King Arthur

Many people think Arthur was a historical figure of the fifth or sixth centuries. This is not a view I share, which is why I generally leave Arthur aside when discussing early medieval topics. My own view is the one encapsulated by Oliver Padel in 1994, when he examined the key question: Did Arthur exist? Padel suggested that Arthur originated in legend as “a pan-Brittonic figure of local wonder-tales” like the mythical Irish hero Fionn (Finn Mac Cool). The two figures share much in common: both appear in tales of magical beings and places; both were associated with mysterious prehistoric monuments; both were portrayed as saviours of their homelands. Padel argues that just as Fionn made the transition from Irish legends to Irish historical texts, so Arthur made the same transition in a British context, becoming a key figure in pseudo-history as well as remaining an important character of folklore. Hence the list of Arthur’s battles in the Historia Brittonum of c.830, and hence his appearance in the Welsh Annals, while a parallel tradition continued to weave him into tales such as Culhwch and Olwen. But there was no real Arthur, according to Padel, unless the legendary figure was created partly out of a folk-memory of the Roman centurion Lucius Artorius Castus (who led an army from Britain to Gaul in c.200).

Views such as the one expressed by Padel are obviously unpopular with supporters of the Historical Arthur but, when the early medieval sources are examined, the absence of this enigmatic figure is very noticeable. Neither Bede nor Gildas mention him, so why should we regard him as important?

Oliver Padel, ‘The nature of Arthur’. Cambrian Medieval Celtic Studies 27 (1994), pp.1-31

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This entry was posted in Britons.

6 comments on “King Arthur

  1. Having just been directed to this blog by the Unlocked Wordhoard, I’m reading with great interest, but wonder where in this post (or where in Padel’s argument, which I haven’t yet read, being a bit out of touch with this side of the field) one would fit Ambrosius Aurelianus? There being an argument that he is the prototype for the Arthur figure, the weasel theory would be that this is how ‘Arthur’ appears in Gildas and therefore Bede…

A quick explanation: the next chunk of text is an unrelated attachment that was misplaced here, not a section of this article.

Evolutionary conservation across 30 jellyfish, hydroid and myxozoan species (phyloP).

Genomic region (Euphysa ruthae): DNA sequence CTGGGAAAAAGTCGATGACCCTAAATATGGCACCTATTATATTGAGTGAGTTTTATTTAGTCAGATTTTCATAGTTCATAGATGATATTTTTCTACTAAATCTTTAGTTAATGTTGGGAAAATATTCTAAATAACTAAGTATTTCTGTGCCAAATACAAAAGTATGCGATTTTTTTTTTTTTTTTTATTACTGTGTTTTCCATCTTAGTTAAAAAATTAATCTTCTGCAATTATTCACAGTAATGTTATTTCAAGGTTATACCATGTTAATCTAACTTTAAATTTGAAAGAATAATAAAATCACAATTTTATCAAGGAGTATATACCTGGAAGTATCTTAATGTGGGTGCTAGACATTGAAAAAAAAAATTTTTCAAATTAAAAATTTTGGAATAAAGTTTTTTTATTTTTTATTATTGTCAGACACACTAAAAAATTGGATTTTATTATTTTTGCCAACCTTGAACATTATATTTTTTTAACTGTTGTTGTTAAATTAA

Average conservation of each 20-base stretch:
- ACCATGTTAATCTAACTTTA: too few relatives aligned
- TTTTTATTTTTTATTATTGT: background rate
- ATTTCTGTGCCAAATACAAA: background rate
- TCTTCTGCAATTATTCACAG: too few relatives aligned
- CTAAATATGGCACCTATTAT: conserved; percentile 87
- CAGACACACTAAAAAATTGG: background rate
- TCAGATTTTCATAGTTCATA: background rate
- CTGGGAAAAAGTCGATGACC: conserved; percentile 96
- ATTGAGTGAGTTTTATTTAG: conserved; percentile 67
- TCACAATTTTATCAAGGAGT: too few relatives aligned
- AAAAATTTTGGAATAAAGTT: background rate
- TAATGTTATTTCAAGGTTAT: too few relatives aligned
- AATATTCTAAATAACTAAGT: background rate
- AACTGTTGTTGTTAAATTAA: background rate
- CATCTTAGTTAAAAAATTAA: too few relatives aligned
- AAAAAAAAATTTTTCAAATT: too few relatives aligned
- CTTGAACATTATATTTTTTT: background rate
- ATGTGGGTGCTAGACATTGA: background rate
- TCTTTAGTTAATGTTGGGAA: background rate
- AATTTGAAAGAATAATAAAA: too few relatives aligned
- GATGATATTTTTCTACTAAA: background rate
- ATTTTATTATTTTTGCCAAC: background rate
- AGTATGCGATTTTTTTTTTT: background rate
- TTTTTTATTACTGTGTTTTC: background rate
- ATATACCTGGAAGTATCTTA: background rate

2. Tim Clarkson says:

    Arthur’s historicity is certainly not helped by the fact that he is ignored by Gildas, who instead presents Ambrosius as the principal war-leader of the Britons. Gildas mentions the great British victory at Mount Badon – credited to Arthur by later Welsh tradition – immediately after mentioning Ambrosius. Padel sees this part of the narrative as continuous, i.e. Gildas is implicitly identifying Ambrosius as the victor at Badon. Like other famous battles (e.g. Breguoin, Celidon, City of the Legion) the event was subsequently acquired by later Arthurian tradition which re-packaged it as a triumph for the legendary hero.

  3. scotbot says:

    Arthur is mentioned as Prince of Strathclyde in Adamnan’s Life of Columba.

    Might not be the same person, but should be a point of study all the same.

  4. Tim says:

    The Arthur mentioned by Adomnan was a son of Áedán mac Gabráin, not a prince of the Clyde Britons. On the other hand, there may have been kinship between Áedán’s family and the royal dynasty of Alt Clut, perhaps by marriage, because the name Arthur is indeed of British (i.e. Brittonic) origin.

    See Michelle Ziegler’s article on Artur mac Aedan of Dalriada in issue 1 of The Heroic Age.

  5. esmeraldamac says:

    The link with prehistoric monuments certainly confuses me. Why is the henge near Penrith described as King Arthur’s Table? Downright peculiar, and I guess, a name it gained in the high medieval period when Arthurian literature was popular.

    I also rather feel that some of the Cumbrian characters in the Arthurian lexicon are good ‘hero’ characters of local history in their own right, and insisting they were Arthur’s knights does them an injustice. I’d rather we looked further into their real history, rather than trying to make them fit with Arthur.

  6. Tim says:

    I suppose one positive aspect of someone like Owain ab Urien becoming an Arthurian hero is that more people get to hear about him, which might generate a bit more interest in 6th century history. But I take your point about separating these characters from Arthur, who does have a tendency to get in the way.

    It’s interesting that you mention the Round Table at Penrith. I’ve been thinking for a while that this may have been the venue for Athelstan’s peace conference in 927. The Anglo-Saxon Chronicle refers to Eomotum (i.e. Eamont) which could feasibly mean anywhere along the river, from Dacre down to Brougham. For me, an ancient ritual site such as the Round Table or Mayburgh Henge seems to fit the circumstances rather neatly.

    Btw Diane, I enjoyed reading yesterday’s blogpost on Owain.

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